• hold this position for 30-60 seconds.
  • guide the patient back into a sitting position while ensuring that the patient’s head remains at the 45º angle
Epley maneuver

Lateral (horizontal) semicircular canal

  • the individual is in the supine position with their cervical spine flexed to about 30 degrees with their head in a neutral, centered position (Hwu, 2022)
  • then rotate the individual’s head 90 degrees toward the affected side and hold for 30 seconds after the nystagmus and vertigo symptoms stop (the affected ear is down)
  • the head is then returned  back to a neutral position (30s)
  • then turn the head 90 degrees away from the affected side (30s) (affected ear is up)
  • then rotate the whole body and end up lying on your stomach and then sit up
  • if nystagmus and vertigo symptoms persist, multiple BBQ rolls may be required
Lempert maneuver (the left ear is affected)
  • before starting the procedure, ascertain whether the patient has current or past injuries of the neck or spine!
  • the patient is sitting on the edge of the examination table, facing the examiner
  • with a rapid motion, guide the patient into a side-lying position toward the unaffected side
  • while the patient is lying on his side, turn the patient’s head to a 45º angle (the patient’s nose is pointing toward the table).
  • hold this position for 2-3 minutes.
  • the patient is guided back into a sitting position
  • the patient is sitting length-wise on the examination table
  • guide the patient into a supine position; a slight elevation of the head is helpful (30-degree inclined forward position)
  • have the patient turn their head 90 degrees to either side. If the patient does not have enough cervical flexibility to provide maximum otoconia displacement, have them roll onto their shoulder.
  • observe whether nystagmus is present and make note of the severity and the direction
  • guide the patient back into a neutral, supine position
  • turn the patient’s head 90 degrees to the opposite side (or roll onto the shoulder)
  • observe whether there is nystagmus, and assess the severity and direction
  • guide the patient back into the baseline position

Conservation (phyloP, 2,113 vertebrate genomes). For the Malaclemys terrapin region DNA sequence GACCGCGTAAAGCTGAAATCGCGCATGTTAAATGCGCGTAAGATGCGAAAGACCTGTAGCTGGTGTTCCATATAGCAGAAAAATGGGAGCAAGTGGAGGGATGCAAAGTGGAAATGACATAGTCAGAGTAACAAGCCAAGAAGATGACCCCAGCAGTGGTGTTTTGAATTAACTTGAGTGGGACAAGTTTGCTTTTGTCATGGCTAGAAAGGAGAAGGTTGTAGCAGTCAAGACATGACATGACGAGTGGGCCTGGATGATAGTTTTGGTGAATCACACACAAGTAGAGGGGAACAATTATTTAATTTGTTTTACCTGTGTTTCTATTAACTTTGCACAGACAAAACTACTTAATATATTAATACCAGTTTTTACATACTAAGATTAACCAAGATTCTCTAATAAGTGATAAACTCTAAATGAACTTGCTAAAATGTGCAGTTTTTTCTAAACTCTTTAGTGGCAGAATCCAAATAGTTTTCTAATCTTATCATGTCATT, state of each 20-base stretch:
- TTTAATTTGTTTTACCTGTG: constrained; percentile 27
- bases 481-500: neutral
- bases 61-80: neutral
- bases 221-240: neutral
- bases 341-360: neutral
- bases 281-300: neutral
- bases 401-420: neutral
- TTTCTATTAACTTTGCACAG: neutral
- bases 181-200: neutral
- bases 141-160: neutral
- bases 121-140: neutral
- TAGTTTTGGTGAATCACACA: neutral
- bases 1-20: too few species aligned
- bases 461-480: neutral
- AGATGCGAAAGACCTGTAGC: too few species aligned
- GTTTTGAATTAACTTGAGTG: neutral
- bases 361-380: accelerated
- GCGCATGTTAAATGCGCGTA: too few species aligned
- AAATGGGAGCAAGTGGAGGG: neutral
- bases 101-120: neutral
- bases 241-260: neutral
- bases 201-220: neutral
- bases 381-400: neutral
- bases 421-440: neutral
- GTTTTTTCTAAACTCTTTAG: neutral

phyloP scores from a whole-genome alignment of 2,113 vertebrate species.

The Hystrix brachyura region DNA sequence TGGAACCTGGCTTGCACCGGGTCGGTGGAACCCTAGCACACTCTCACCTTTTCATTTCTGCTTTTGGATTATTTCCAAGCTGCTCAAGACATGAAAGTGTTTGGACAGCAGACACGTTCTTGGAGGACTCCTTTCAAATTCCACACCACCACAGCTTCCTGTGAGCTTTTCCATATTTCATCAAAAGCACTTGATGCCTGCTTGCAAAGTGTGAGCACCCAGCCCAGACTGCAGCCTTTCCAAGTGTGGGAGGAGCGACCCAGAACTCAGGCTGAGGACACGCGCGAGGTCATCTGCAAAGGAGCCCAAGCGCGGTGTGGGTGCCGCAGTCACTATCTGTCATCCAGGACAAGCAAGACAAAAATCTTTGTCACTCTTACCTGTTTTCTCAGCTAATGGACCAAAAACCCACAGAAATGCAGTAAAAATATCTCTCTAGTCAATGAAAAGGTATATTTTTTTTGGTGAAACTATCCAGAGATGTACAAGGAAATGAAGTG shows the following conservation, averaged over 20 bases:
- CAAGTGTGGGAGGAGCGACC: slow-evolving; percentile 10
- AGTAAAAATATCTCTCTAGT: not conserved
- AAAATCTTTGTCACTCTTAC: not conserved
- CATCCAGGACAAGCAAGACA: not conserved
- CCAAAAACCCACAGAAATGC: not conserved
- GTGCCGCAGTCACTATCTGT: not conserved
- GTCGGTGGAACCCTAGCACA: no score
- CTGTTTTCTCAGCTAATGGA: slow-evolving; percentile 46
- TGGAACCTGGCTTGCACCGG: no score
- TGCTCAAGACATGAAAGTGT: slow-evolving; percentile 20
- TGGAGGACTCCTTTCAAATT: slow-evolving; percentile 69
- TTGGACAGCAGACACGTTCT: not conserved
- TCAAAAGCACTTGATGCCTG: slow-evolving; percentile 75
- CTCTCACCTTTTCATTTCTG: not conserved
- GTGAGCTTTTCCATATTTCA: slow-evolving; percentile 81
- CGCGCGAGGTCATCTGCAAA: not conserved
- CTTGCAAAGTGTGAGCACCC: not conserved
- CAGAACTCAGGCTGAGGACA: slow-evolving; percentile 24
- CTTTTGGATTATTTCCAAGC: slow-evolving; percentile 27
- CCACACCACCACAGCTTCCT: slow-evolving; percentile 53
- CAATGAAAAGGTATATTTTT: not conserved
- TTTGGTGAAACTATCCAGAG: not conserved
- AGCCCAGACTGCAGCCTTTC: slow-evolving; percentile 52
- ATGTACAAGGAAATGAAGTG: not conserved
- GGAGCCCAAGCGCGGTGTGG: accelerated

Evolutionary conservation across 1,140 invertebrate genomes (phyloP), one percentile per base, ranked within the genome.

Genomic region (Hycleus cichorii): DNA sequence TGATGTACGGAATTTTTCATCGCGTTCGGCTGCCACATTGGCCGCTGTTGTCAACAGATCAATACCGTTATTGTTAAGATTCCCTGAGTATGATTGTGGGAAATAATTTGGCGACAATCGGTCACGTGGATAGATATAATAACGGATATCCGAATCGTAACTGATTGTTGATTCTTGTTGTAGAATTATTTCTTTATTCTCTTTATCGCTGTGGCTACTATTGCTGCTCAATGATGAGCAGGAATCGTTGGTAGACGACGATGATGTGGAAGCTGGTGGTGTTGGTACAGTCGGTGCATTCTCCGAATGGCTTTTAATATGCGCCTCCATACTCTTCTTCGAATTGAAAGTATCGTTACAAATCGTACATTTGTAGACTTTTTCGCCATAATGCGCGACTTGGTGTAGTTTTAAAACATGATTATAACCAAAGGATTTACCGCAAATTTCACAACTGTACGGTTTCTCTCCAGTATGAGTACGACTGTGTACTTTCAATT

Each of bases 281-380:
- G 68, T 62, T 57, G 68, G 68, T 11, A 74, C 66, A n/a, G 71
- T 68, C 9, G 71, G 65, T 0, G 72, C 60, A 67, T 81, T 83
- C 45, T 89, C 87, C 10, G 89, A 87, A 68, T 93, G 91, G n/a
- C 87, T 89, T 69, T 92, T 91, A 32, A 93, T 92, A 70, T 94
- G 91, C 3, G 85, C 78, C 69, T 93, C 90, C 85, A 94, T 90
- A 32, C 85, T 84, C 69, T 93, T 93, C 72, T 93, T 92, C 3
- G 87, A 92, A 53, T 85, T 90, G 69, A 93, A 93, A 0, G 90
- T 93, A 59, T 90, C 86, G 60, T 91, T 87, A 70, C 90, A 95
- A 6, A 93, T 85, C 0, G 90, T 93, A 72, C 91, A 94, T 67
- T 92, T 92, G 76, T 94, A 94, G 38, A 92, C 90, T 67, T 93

Anterior (superior) semicircular canal

  • begin with the patient sitting on the examination table, facing the examiner, with the patient’s head turned away from the affected side at a 45º angle
  • guide quickly the patient into a side-lying position toward the affected ear (patient’s nose should be pointing upward)
  • hold this position for 2-3 minutes
  • while maintaining the 45º head position, guide the patient in a continuous motion from side-lying on the affected side to side-lying on the unaffected side (the patient’s nose points toward the floor)
  • hold this position for 3-5 minutes
  • guide the patient back into the initial sitting position, facing the examiner
  • one begins with head up, then flips to upside down, comes back up into a push-up position with the head turned laterally (45 deg towards the bad ear), and then back to sitting upright

Differential diagnosis


  • repositioning maneuvers (as described earlier) can help to reduce the duration of BPPV attacks and sometimes provide immediate relief
    • maneuvers aim to relocate the displaced otoconia from the semicircular canals back into the utricle, where they no longer cause symptoms
    • positioning maneuvers should be repeated as long as the patient experiences the symptoms
    • after the maneuver, it is necessary to sleep with an elevated head  (~ 20-30°)
    • when maneuvers are repeated, their success rate is high
  • pre-treatment with intravenous antiemetics may be necessary in some cases
  • antivertiginous drugs typically have no effect in treating BPPV


  • ~ 10-20% of patients experience a worsening of symptoms within 1-2 weeks of treatment, ~ 50% of patients have a relapse
  • patients should be educated and instructed on how to perform repositioning maneuvers themselves to treat future episodes
  • in most cases, the symptoms of BPPV will spontaneously improve within a few weeks
  • for severe cases of BPPV that do not respond to repositioning maneuvers, surgical intervention may be recommended

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Benign paroxysmal positional vertigo (BPPV)